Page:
Sometimes it is fairly easy to figure out what is going on. Sometimes it may seem impossible. But there is always a reason -- a reason other than, "It's the dementia."
While many might consider Medicare the biggest milestone impacting America's elderly population, one could argue that the championing of elder care began with Helen F. Holt (1913-2015), former secretary of state in West Virginia, who passed away earlier this month.
I urge all Alzheimer's caregivers, as well as their friends and family to fully embrace technology and take advantage of the many benefits and improvements it can bring into your lives. But a word of caution: don't let it take over your life and become a substitute for the things that really matter.
Even though we're seeing the first serious contender for a female head of state in the United States, and high box office sales from a romantic comedy with a complex female protagonist, we're still quite a ways -- at least 80 years at the current rate of change -- from seeing true gender equality.
When Mary, a longtime home health aide, was asked to fill in for one of her colleagues recently, she found that her new client wasn't even attempting ...
Whereas loved ones with Alzheimer's eventually forget their caregivers, their caregivers do not forget them. Caregivers remember all too well. Sometimes I start crying when Clare falls asleep, cuddled in my arms. I find it so hard to see her continue to decline, especially on those days when she isn't completely sure of who I am.
12 days ago I took over caring for my 82-year-old mother who is challenged by stiff, achy joints, severely limited vision and an unreliable memory. ...
Many Alzheimer's caregivers become so invested in the demanding job of taking care of an individual with dementia that they find themselves at risk of burning out. Caring for someone with this disease can be stressful and overwhelming and this can lead to burnout, and in many cases serious issues such as depression.
Parents of kids with disabilities face all of the same anxieties that other parents face upon starting pre-school or kindergarten. There are also other concerns, many of which are more abstract and frightening. I've been there.
Much of the attention on America's rapidly growing aging population is aptly focused on the need for professional, reliable caregivers to help the elderly age at home. What we might forget to consider, however, is the equally critical component of ensuring the homes themselves are eldercare friendly.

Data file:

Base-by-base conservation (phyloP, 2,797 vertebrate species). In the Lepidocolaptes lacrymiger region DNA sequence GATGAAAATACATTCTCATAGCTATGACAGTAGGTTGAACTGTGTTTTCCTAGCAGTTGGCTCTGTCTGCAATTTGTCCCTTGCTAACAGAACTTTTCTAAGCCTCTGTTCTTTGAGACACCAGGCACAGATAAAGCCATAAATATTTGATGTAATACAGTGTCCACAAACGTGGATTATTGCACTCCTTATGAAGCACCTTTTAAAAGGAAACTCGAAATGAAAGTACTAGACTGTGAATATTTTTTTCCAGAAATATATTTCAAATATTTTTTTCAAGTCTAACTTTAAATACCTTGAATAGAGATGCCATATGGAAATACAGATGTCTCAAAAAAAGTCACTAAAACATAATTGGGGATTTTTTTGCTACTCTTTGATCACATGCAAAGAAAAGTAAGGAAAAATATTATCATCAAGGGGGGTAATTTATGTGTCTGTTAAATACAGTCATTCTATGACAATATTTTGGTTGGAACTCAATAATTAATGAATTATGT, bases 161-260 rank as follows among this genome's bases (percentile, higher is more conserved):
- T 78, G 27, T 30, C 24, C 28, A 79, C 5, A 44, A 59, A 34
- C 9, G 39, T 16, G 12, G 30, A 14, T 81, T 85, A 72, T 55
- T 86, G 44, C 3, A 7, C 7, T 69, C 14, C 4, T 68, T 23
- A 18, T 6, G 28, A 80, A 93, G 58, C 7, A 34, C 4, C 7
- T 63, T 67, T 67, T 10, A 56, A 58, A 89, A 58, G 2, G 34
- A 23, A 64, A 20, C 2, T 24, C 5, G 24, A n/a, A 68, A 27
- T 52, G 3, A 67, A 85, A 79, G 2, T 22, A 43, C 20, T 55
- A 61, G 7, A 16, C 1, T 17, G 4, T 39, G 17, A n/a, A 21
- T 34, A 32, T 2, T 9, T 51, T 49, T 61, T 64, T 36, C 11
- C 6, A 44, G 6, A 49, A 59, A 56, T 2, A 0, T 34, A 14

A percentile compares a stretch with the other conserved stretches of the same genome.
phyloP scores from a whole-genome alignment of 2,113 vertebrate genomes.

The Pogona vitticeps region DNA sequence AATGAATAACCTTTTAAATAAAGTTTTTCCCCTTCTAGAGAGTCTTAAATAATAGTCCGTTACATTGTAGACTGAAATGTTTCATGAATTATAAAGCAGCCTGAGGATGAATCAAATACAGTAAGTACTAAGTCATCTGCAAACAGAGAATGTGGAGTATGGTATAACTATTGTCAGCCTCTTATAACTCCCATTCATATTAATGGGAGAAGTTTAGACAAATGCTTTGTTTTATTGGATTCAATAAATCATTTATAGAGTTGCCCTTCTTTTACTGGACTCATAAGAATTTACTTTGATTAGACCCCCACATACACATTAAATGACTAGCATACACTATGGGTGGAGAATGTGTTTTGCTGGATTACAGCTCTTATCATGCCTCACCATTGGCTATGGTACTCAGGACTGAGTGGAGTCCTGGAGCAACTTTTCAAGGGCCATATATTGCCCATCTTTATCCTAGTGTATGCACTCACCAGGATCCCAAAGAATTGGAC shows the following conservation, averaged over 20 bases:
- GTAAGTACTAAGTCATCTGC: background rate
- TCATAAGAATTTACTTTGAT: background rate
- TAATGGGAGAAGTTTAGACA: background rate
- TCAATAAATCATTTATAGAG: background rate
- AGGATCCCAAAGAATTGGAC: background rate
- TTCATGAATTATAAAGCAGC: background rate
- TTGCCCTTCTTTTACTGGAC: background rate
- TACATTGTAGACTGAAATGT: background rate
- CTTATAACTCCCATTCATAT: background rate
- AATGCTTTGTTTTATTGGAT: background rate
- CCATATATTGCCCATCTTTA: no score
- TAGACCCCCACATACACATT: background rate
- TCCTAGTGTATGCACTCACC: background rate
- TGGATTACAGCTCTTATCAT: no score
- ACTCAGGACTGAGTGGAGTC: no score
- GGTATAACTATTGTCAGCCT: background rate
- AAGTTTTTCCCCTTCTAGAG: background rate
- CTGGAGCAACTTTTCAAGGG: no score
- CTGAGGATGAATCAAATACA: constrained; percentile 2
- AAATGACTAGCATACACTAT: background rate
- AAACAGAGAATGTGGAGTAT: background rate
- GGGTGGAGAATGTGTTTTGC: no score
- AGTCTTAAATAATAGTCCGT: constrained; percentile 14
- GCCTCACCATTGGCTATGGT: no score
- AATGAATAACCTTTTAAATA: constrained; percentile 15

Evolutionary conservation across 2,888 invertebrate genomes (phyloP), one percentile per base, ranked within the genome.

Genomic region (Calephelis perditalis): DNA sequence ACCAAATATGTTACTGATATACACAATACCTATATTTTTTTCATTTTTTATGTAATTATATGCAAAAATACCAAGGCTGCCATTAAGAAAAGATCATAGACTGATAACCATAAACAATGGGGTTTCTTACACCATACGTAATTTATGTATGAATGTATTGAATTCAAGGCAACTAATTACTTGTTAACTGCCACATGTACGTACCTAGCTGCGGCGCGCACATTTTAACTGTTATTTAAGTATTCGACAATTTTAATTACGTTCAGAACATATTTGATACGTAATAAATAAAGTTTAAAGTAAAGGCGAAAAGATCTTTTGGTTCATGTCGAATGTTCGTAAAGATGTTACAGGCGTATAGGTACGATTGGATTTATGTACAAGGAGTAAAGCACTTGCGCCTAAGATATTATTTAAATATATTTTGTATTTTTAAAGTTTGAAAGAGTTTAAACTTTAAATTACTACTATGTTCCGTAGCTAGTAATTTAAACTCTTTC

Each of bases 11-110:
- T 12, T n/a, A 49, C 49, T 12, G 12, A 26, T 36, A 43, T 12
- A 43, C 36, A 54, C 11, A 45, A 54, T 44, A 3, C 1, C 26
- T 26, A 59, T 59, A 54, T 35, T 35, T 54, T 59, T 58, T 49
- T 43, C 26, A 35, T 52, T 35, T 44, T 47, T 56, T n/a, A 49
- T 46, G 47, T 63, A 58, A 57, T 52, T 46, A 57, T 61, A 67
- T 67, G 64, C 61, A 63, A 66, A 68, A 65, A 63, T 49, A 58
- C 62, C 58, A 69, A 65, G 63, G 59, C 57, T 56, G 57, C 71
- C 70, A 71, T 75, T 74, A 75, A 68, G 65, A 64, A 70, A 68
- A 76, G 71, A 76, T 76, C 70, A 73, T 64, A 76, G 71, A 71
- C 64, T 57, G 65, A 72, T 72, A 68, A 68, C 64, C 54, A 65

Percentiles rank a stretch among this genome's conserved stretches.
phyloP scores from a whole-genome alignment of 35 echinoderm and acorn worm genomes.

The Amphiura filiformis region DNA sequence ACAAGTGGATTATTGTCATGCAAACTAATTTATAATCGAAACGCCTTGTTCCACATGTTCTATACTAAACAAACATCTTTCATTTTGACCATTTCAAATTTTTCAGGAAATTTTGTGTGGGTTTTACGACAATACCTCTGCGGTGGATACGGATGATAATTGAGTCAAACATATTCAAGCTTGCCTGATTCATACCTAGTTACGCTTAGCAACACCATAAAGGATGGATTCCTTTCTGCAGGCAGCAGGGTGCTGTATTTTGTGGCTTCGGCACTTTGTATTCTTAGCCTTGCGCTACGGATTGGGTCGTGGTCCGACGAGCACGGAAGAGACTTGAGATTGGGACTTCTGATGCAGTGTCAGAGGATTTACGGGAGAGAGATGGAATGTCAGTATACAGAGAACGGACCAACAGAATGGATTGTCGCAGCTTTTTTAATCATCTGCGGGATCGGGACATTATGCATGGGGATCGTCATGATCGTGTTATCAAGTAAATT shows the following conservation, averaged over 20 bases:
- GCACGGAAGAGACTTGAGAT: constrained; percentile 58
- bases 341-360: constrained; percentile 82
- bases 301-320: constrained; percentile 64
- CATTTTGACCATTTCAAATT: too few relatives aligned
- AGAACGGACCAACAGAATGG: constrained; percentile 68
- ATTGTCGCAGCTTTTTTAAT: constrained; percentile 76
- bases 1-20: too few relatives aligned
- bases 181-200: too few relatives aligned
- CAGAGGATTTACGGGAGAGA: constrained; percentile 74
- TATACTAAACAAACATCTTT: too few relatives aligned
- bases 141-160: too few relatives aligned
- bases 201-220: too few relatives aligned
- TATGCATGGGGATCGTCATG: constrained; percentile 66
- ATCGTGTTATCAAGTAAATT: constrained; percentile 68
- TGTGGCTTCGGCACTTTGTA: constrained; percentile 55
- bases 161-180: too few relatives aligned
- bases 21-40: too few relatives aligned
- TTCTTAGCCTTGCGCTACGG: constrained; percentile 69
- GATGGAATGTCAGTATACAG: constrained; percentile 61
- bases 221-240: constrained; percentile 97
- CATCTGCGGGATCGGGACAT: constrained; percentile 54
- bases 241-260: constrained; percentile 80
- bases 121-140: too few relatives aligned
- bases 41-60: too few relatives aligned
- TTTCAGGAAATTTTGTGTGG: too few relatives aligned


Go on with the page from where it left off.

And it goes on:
Anyone questioning the need to address America's mounting caregiver crisis need only look at AARP's most recently released study to understand its severity and magnitude.
Watching your spouse of nearly 50 years slowly dying of Alzheimer's is pure sadness. I am sad that Alzheimer's has taken away my best friend, my wife, my lover. I am sad each day when I see Clare as a shell of her former self.
Discussing everything from retirement security and healthy aging to long-term services and elder justice, the conference also gave due consideration to caregiving issues and the importance of establishing support systems for the nation's 50 million professional caregivers.
With our parents aging and life expectancies lengthening, a growing number of Baby Boomers are going to have to care for and support their parents.
When most of us think of Alzheimer's disease, our first thought isn't usually of the quiet caregiver alongside the patient, devoting their time to helping someone living with the disease. But caring for someone with Alzheimer's disease is often a full-time job, taking its toll on the caregiver.
As the Baby Boomers continue to swell the ranks of our senior population, elder care concerns will impact more and more families. It's a global trend in dire need of solutions. While we are beginning to see positive steps, we still have a long way to go.